As good as all of the aforementioned features are, the engine is by far the best. The 335i has a 3.0-liter twin-turbo inline 6-cylinder motor (called the N54). With a conservative baseline of only 300 horsepower at 5800 rpm and 300 lb ft of torque from 1400 to 4500rpm, this leaves a huge amount of room for improvement from aftermarket tuners. Even with 8.8 lbs of boost at stock settings, sub five-second zero to 60 times are possible. For enthusiasts who want more power, but also don’t want to break the bank, piggyback tunes are available from aftermarket companies like Burger Tuning for around $500. Such tunes generate in the neighborhood of 100 extra horsepower by means of 14 to 15 lbs of boost running through the turbochargers. This number only goes up more when front mounted intercoolers, free-flow exhaust, and cold-air intake boxes are fitted to the car (as does reliability). I recommend purchasing the ones from Dinan, because any pre-existing BMW warranty will not be broken with their modifications installed. This is because Dinan and BMW are nearly as close as AMG is to Mercedes, well not quite, but at least BMW and Dinan have worked out terms with their respective warranties.



The biggest downside to the 335i BMW as a car to own has always been its notorious reliability issues. First-year models (2007) were perhaps the worst, of which 15,000 335i Sedans experienced high-pressure fuel-pump failures. BMW filed a recall on all affected vehicles some years ago, as long as each of the vehicle’s existing warranties were still intact and valid. Reliability problems got better as the N54 motor aged, but all models of the years 2007 to 2010 may be affected by faulty fuel-pumps. Spending more money on a low mileage 2011 or newer 335i (with the single-turbo “twin-scroll” version called the N55) is a much more reliable investment. However, tuning options for the N55 are more scare and weak than those of the N54.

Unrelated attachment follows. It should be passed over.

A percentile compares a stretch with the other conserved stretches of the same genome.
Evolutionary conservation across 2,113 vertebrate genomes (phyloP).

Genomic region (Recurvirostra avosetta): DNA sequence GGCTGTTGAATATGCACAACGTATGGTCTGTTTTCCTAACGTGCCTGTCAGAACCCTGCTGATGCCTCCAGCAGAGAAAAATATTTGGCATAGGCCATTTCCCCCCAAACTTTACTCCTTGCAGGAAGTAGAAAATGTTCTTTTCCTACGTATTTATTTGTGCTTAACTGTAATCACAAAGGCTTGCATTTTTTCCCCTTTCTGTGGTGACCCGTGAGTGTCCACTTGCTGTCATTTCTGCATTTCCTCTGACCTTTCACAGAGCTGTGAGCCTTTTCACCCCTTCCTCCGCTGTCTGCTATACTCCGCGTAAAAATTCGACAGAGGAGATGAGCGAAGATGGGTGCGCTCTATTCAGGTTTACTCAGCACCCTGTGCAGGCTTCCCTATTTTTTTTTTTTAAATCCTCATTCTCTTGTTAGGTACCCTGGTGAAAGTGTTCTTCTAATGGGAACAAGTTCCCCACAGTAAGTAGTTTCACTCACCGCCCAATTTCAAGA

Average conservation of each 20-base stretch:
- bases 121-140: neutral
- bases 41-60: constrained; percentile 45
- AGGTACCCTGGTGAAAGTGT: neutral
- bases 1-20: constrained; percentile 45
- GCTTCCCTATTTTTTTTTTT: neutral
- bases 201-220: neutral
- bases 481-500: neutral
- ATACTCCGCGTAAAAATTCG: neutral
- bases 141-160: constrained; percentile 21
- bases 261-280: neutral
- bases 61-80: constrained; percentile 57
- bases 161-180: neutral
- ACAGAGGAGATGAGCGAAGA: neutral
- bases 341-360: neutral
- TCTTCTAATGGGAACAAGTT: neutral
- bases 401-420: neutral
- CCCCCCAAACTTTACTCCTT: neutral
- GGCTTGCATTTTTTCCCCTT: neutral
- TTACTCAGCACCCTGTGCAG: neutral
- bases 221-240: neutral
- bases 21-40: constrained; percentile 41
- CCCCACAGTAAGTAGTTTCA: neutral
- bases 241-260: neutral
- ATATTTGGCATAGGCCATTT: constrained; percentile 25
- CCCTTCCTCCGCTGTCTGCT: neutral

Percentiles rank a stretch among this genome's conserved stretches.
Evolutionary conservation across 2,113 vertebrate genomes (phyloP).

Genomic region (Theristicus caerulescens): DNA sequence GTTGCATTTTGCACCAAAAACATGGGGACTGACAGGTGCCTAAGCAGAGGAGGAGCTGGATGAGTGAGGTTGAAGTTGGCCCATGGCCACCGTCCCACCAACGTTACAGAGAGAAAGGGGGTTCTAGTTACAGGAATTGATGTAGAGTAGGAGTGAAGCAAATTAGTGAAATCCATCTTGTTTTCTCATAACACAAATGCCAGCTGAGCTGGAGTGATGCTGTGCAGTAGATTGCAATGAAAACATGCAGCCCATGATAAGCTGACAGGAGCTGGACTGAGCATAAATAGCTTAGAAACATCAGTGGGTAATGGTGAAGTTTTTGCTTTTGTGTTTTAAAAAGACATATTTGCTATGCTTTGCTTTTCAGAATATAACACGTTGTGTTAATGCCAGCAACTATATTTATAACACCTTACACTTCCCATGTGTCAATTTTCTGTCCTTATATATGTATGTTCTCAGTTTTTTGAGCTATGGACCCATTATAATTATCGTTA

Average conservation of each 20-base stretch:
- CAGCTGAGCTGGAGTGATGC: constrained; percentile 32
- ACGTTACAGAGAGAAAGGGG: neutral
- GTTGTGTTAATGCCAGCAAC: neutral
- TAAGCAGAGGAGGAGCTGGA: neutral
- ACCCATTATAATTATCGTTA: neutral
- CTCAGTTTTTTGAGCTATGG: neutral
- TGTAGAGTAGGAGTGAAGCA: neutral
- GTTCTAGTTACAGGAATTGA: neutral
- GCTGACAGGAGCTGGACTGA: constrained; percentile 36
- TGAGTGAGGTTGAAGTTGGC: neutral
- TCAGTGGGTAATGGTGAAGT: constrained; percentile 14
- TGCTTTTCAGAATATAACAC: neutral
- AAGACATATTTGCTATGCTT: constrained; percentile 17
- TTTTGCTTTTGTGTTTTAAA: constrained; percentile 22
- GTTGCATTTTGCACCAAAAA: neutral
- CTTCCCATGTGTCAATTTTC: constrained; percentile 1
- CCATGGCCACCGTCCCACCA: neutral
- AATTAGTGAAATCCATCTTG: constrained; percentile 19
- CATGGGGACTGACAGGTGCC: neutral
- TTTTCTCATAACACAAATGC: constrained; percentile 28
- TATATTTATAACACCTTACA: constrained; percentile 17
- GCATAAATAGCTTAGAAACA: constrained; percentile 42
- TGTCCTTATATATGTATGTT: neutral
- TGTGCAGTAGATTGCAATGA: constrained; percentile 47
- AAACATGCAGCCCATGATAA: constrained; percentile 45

The 335i certainly is a true performance sedan. For anyone who is interested in purchasing a 335i, it would be wise to purchase a 335i with the N54 motor under BMW’s Certified Pre-Owned 100,000-mile warranty program, where all mechanical failures will be covered free of charge. Just remember to disconnect whatever ECU (electronic control unit) tunes each time you service it as to not void your warranty. The mechanics at BMW are savvy to most ECU modifications, so be careful. Dinan is the only tune BMW service managers are “OK” with. There is also no harm done in buying a newer N55, just be prepared to shell out more money and acknowledge a lack of tuning availability (if you care). With either car, you will not be disappointed.



Written by Christopher Schwagerl, Editor of DRIVEHAMPTONS.COM

Photos also by Christopher Schwagerl

By race46bimmer

Car enthusiast from, and lives in, THE HAMPTONS, New York. Located at the end of Long Island. Paradise from not only from a geographic perspective, but also from an automotive perspective, with a sheer abundance of exotic, cool cars. Some of the wealthiest people in the world journey out to THE HAMPTONS, on a regular basis in their awesome, and in some cases, ultra rare cars.